Chemistry

May 21, 2008 - 6:31am

Water. It’s rather simple stuff really. Two parts hydrogen and one part oxygen, bound together by positive and negative electrical charges. Pure and clean. Turn the tap and out it comes. So simple we often take it for granted. But should we?

May 17, 2008 - 6:16am

UK-headquartered Spectro, and Jet-Care, both divisions and trading names of Palace International, Ltd. (Booth No. 1523), have returned to EBACE with their largest ever range of performance monitoring programs, focusing on the Pratt & Whitney Canada series of small turbofans and turboprops. At the same time, Jet-Care is highlighting its condition monitoring service, which it now is offering to helicopter operators.

May 15, 2008 - 8:35am

The FAA has proposed levying a $1 million fine against American Eagle for failing to comply with the company’s oil-consumption monitoring program. The offenses involved nine Saab 340Bs, whose oil levels the airline failed to properly check daily between May 1 and Aug. 24, 1998. During that period, Eagle pilots aborted 11 takeoffs due to low engine oil pressure.

May 13, 2008 - 6:20am

Mercury Air Center dedicated a new hangar and tenant office on August 24 at its Hanscom Field FBO (BED) in Bedford, Mass. The 38,000-sq-ft facility, built adjacent to the existing Mercury terminal, includes a 30,000-sq-ft hangar bay that can accommodate GVs or Global Expresses. In addition to the bay, there are 8,000 sq ft of office and shop space available for tenants.

May 8, 2008 - 10:18am

Altitude chamber training is now being offered by MedAire at Arizona State University. The Tempe, Ariz.-based medical emergency response firm said the stand-alone, five- to six-hour course–available on demand–costs $995 per person and covers physiology, hypoxia, oxygen systems, altitude sickness and the physical effects of flight and decompression.

May 6, 2008 - 11:05am

Aircraft maintenance does not exactly move forward technologically at the speed of light. Instead, it appears the industry is in a constant state of making things incrementally better. A small innovation here, some modification to an existing procedure there, a reemphasis on the importance of service, and the result is that operators get better, faster, more cost-effective maintenance.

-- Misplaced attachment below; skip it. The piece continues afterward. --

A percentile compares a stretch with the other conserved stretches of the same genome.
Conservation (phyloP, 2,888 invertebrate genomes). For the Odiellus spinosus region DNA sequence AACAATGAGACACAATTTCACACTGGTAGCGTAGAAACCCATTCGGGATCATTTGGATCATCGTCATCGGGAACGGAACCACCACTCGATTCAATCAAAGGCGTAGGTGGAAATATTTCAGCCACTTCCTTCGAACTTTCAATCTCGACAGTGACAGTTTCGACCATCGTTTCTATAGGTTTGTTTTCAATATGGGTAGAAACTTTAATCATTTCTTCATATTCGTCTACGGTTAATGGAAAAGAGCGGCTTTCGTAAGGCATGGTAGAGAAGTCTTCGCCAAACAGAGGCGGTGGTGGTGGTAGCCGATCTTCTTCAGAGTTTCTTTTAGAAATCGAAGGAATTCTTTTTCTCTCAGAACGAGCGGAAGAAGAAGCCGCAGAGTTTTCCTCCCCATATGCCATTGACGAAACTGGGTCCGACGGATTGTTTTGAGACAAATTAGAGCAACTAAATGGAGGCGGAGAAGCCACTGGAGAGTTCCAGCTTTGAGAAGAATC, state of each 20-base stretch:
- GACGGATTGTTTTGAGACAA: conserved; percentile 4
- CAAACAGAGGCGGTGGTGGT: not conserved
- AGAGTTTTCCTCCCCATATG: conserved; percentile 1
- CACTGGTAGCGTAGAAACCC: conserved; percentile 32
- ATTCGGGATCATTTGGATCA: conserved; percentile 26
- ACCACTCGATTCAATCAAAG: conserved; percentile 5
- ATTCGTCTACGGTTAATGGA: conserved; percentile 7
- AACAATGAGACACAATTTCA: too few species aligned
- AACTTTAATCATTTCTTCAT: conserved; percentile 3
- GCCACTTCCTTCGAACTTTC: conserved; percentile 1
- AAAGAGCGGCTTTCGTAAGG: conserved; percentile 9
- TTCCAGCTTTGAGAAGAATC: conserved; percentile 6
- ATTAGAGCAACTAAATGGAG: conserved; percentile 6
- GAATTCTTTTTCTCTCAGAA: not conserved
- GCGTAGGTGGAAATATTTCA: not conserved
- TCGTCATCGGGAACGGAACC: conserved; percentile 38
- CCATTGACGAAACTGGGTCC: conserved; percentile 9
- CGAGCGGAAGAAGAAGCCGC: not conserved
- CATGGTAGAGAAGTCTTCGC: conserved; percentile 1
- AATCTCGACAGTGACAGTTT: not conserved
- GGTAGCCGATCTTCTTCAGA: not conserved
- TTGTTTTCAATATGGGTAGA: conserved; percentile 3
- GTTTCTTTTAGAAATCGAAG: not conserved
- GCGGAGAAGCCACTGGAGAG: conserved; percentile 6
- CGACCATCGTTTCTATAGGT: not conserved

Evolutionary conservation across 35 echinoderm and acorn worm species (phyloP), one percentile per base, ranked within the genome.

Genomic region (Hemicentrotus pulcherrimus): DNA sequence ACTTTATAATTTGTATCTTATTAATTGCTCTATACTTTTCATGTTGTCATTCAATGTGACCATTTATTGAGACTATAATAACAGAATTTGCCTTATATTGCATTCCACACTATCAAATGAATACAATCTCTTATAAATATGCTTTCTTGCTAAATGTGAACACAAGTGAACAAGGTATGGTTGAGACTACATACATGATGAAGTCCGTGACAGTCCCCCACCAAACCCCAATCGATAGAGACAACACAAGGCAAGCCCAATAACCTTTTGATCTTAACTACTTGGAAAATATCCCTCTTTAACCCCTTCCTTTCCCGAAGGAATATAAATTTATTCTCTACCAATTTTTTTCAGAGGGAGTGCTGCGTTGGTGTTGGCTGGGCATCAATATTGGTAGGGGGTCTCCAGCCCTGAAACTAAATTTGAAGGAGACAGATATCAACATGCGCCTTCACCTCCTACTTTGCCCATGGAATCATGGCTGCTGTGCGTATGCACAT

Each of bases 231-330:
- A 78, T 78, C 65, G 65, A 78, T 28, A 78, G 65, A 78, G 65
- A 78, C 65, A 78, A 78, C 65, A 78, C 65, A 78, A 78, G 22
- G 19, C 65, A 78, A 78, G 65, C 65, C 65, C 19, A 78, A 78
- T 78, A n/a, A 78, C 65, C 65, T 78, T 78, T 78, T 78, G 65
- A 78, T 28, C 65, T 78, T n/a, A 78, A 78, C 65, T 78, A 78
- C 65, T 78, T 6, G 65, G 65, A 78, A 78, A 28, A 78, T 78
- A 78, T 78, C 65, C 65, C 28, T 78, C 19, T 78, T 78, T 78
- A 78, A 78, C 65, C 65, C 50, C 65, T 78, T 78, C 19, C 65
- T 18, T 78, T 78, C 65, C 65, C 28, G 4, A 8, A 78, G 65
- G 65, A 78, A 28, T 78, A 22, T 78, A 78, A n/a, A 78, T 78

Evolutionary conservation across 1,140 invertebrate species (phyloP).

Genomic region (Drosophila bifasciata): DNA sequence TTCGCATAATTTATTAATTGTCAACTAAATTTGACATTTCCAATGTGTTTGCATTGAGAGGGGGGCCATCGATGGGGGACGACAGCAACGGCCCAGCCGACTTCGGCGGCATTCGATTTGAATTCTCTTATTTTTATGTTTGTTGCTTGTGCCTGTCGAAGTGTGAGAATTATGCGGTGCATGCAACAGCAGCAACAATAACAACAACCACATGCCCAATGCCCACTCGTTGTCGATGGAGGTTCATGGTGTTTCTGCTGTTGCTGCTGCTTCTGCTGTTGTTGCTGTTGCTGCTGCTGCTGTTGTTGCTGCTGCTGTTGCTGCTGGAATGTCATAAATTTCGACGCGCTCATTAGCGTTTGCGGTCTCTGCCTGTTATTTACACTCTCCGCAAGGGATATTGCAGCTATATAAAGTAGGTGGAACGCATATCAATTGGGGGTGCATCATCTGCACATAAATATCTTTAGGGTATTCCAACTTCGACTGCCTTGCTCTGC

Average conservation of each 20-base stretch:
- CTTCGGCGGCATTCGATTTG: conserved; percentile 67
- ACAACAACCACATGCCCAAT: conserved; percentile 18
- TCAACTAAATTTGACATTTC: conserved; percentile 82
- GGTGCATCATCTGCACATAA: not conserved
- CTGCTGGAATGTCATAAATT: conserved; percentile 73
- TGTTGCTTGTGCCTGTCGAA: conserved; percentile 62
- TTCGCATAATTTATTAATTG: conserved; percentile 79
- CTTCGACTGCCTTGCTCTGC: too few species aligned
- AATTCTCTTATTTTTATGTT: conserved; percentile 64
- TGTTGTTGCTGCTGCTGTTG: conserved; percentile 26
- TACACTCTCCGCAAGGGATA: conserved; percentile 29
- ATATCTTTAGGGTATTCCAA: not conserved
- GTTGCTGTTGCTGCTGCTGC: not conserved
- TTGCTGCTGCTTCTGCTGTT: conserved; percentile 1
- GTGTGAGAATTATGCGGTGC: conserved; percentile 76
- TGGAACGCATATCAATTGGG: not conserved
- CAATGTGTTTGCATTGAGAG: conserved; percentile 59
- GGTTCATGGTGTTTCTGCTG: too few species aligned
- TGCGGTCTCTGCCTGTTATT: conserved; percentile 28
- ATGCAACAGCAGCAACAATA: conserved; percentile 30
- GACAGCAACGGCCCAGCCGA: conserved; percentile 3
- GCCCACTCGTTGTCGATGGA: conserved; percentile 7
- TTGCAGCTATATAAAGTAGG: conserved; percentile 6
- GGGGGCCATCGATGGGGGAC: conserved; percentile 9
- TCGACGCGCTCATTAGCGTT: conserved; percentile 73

May 5, 2008 - 6:29am

Last year Swedish composites technology specialist Lamera introduced Hybrix, a stainless-steel “fiber-filled sandwich” that looks and behaves like a regular stainless-steel solid sheet that can be processed and formed with the same tools but weighs half as much. This year, in partnership with Sandvik Decorex, it has re-introduced Hybrix in permanent colors and surface textures under the DecoBrix brand.

April 23, 2008 - 6:44am

Gulfstream 100s, Astra SPXs and 1125 Westwinds are the latest business jet models to be the subject of an AD as a result of the FAA’s special certification review (SCR) of all pressurized airplanes after the October 1999 Payne Stewart Learjet 35 crash and several other incidents and accidents attributed to suspected oxygen deprivation.

April 23, 2008 - 5:55am

The pilot of the Cessna 402B recip-twin that crashed on takeoff in the Bahamas last year, killing 22-year-old singer and actress Aaliyah, himself and seven others, had traces of cocaine and alcohol in his body. Authorities are investigating how the substances might have affected the pilot at the time of the crash. The 30-year old pilot was sentenced to three years probation on charges of crack cocaine possession 12 days before the crash.

April 16, 2008 - 9:27am

For aviators and their passengers, oxygen means life at the high altitudes traversed by modern aircraft. True high-altitude passenger flight wasn’t really practicable until large-cabin pressurization was introduced during the halcyon days of aeronautical development surrounding World War II, most notably aboard the Boeing 307 Stratoliner and Lockheed Constellation transports and Boeing B-29 bomber.

 
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